I’ve been waiting to see Hatching for a while. I first saw the trailer a few months ago, and it’s been on my most-anticipated list ever since. The film looked like a bonkers fantasy-horror that sported one of the most bizarre premises I’ve seen in a while, and after getting a chance to watch it, I’m happy to report that the movie does not disappoint.
Hatching was directed by Hanna Bergholm, and it stars Siiri Solalinna, Sophia Heikkilä, Jani Volanen, Oiva Ollila, and Reino Nordin. It’s about a 12-year-old girl named Tinja whose family tries to present itself as the pinnacle of suburban perfection, and from the outside, they do a great job of it. But that all changes when Tinja finds a bird egg in the woods and takes it home with her. She cares for the egg and keeps it warm, and when it hatches, a monstrous bird creature emerges and quickly throws a deadly wrench into the family’s idyllic life.
If that sounds too weird for you, then don’t even bother with Hatching. I can’t give away any specifics without spoiling the film, but trust me, it gets even weirder than the plot synopsis lets on. This is way more than just a monster movie about a killer bird, so if you’re looking for a straightforward creature feature, you’re not going to find it here. Instead, this film sports a whole bunch of twists and turns that you won’t see coming, and for my money, it works on just about every level.
For starters, the main characters are excellent. Whether you’re supposed to love them or hate them, they all play their roles in the story just about perfectly, and that’s largely due to two things. First, the performances are all spot-on. The movie is in Finnish, so I can’t really judge their line delivery, but even with that barrier, I still bought into every single one of them 100%.
Secondly, Hatching does a great job of showing us who these characters are rather than just telling us about them. Unlike a lot of movies, this one lets you experience firsthand what these people are like, so you don’t have to take anybody’s word for it. You can see it for yourself, and that’s always much more convincing than mere exposition could ever be.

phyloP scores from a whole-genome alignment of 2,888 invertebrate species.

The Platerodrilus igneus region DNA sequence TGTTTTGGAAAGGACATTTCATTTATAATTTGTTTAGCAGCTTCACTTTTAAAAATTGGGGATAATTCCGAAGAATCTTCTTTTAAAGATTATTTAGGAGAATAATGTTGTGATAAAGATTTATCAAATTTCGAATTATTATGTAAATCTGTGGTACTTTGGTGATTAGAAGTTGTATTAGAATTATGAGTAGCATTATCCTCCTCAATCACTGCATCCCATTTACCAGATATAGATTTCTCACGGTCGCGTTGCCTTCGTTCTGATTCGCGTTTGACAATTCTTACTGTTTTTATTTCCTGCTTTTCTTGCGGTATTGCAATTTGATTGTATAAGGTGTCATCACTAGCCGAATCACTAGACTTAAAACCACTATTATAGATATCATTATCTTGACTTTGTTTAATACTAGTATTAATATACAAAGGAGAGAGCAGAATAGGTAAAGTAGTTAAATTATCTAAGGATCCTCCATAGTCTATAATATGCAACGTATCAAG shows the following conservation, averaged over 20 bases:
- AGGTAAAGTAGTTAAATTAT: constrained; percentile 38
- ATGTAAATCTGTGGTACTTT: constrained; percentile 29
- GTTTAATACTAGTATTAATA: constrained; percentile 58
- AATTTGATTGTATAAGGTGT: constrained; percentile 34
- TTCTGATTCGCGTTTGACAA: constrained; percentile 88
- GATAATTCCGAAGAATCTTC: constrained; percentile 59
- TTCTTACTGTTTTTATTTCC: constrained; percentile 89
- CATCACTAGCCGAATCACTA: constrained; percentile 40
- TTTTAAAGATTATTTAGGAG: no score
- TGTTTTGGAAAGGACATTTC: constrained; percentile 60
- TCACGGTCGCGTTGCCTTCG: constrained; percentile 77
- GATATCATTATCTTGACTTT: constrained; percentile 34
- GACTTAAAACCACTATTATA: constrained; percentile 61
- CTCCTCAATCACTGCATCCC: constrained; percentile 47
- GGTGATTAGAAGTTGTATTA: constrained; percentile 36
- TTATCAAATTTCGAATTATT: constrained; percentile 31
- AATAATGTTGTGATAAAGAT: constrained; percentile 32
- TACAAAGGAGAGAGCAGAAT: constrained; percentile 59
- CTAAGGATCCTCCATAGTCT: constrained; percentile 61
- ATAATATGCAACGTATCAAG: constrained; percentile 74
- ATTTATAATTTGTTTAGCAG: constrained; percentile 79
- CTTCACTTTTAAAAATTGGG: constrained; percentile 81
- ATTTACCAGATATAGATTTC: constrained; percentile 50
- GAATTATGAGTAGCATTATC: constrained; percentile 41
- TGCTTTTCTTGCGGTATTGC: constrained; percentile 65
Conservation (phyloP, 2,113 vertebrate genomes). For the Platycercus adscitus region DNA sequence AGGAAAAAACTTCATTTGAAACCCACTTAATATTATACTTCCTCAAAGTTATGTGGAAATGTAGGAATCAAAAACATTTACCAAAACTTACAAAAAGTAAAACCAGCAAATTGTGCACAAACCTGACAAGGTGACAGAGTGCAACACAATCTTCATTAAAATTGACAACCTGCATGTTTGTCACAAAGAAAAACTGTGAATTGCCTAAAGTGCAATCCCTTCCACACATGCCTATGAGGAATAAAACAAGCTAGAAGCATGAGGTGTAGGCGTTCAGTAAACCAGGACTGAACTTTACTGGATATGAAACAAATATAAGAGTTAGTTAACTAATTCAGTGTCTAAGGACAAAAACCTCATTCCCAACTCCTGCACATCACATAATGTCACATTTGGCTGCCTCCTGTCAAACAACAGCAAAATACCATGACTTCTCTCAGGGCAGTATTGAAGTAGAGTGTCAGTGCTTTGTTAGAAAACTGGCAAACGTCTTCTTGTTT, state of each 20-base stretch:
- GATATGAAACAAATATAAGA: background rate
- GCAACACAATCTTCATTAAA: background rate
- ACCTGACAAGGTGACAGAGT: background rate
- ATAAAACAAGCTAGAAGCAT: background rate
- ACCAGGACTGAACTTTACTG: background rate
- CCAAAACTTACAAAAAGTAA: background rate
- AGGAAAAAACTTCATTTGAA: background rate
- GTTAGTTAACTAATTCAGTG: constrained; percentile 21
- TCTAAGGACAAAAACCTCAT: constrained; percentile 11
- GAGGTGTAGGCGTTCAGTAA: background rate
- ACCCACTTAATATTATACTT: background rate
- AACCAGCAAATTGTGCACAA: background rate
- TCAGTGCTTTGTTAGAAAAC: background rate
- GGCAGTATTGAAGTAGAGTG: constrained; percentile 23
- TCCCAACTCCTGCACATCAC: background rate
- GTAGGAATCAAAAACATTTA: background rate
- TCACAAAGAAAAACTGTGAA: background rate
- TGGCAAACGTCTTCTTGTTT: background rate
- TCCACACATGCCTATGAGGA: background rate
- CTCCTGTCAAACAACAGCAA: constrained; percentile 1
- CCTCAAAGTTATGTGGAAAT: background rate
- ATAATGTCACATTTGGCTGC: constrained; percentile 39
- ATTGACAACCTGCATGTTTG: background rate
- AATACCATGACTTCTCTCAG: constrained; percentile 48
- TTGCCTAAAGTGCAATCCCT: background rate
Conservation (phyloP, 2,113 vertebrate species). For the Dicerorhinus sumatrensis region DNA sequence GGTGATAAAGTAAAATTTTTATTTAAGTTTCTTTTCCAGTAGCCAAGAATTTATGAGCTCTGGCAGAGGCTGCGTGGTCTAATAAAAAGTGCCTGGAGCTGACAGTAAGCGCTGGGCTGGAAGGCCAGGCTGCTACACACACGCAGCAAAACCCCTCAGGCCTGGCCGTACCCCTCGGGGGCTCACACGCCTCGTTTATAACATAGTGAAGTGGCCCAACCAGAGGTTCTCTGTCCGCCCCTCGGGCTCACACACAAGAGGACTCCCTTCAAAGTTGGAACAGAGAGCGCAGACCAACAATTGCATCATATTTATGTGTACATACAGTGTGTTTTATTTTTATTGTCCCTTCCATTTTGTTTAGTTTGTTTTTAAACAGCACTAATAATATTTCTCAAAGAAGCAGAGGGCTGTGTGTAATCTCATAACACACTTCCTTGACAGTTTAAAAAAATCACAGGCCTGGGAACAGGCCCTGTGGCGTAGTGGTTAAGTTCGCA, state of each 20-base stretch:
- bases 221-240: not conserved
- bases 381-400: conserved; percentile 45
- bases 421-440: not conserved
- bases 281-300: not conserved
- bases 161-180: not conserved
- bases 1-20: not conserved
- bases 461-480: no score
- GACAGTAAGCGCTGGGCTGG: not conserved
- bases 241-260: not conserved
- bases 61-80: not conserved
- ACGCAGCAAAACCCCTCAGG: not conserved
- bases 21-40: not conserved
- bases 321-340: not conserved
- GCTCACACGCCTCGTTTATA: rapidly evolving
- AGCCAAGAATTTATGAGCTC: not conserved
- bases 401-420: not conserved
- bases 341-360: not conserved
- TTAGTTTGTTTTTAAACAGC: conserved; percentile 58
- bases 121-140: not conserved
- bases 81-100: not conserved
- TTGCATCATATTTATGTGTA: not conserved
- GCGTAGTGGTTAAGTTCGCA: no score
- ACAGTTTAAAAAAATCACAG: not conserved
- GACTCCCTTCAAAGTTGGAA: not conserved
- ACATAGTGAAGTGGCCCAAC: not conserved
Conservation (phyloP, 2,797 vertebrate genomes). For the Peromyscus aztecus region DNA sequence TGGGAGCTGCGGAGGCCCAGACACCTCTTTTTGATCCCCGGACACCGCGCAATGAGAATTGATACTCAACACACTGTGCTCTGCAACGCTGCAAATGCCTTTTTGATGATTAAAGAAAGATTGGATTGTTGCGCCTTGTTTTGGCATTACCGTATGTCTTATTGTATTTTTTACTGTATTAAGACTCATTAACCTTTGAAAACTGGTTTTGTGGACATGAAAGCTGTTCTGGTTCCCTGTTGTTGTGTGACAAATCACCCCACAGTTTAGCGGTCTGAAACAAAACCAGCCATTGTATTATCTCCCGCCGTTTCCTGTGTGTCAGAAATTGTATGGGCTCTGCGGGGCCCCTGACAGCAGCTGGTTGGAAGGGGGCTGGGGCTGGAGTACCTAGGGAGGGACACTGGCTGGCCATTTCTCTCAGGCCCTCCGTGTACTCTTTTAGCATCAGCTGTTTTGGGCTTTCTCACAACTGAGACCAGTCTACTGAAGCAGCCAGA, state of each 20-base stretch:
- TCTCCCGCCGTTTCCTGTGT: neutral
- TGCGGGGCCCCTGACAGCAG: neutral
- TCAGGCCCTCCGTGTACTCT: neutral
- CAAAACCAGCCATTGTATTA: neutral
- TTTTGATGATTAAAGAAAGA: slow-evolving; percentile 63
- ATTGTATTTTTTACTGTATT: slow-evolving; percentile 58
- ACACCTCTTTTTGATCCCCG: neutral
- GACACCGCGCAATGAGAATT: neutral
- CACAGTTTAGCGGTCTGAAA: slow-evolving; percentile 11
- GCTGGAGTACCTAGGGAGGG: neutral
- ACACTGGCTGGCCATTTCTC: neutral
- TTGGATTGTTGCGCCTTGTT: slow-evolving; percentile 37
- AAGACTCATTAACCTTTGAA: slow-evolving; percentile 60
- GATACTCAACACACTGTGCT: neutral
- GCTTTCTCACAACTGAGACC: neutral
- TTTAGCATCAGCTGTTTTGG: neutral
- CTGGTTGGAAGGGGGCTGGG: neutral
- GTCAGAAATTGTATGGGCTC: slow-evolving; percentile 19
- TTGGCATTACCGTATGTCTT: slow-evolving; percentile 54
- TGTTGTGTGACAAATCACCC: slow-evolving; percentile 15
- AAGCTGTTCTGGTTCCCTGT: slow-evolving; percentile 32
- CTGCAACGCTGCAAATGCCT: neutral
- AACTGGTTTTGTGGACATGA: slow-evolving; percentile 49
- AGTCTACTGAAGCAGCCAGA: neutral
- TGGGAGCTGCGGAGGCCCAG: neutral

In particular, the movie really highlights two of its characters more than the others, and the entire story revolves around their relationship. On the one hand, we have Tinja’s mother, who’s the kind of hypocritical jerk you can’t help but love to hate. The family’s facade of perfection seems to be her idea, and she needs everybody and everything around her to be flawless. She even runs a blog where she shows off how awesome her everyday life is, but when you see what she’s really like, her inner ugliness easily matches her outer beauty.
On the other hand, we have Tinja herself, the main character. She tries to live up to her mother’s perfect expectations, and for the most part, she actually succeeds. But there are a few times when she falls short, and those instances quickly let you know just how much pressure her mother puts on her. It allows you to genuinely sympathize with her and feel her pain, so you begin to care about her and the journey she goes through.
These characters are the foundation of Hatching, and they ground the story from beginning to end. Then, when the horror comes in, the film adeptly builds on that foundation, and it uses its bizarre bird monster to great effect. The creature looks absolutely hideous, and director Hanna Bergholm does a good job of building tension when the thing goes on the attack.
But in my opinion, what really makes this movie stand out from its cinematic peers isn’t the fun, scary side of the horror. Sure, it works on that basic level, but there’s a lot more to it than just that. The monster is an obvious metaphor for Tinja’s family, and as the story goes on, the symbolism becomes more and more precise.
See, when the creature hatches, Tinja keeps it in her room and doesn’t tell anybody about it, so she has to hide it from her family just like they all try to hide their imperfections from the rest of the world. Then, as Hatching progresses and becomes weirder and weirder, that symbolism begins to home in on Tinja herself in a really interesting and creative way. Unfortunately, I can’t say much more than that without giving away some key spoilers, but the way I see it, this is the best thing about the entire movie.
All that being said, I have to acknowledge that Hatching isn’t a perfect film. There’s really not much to criticize about it, but there is one thing that I thought could’ve been done a bit better. The movie is only 87 minutes long, so it moves at a really brisk pace. It never stays on one plot point so long that you get bored with it, but that’s also a bit of a double-edged sword. I thought it was a little too fast-paced, so it probably would’ve worked better with an extra 15 minutes or so to let the story breathe a bit more.
But in the grand scheme of things, that’s a really minor criticism. I had an absolute blast with Hatching, and I enjoyed every second of it. Granted, it’s not going to be for everybody, but if you’re into bizarre creature features that just get weirder and weirder as they go on, I highly recommend that you give this one a shot.
Hatching hits VOD platforms and limited theaters on April 29.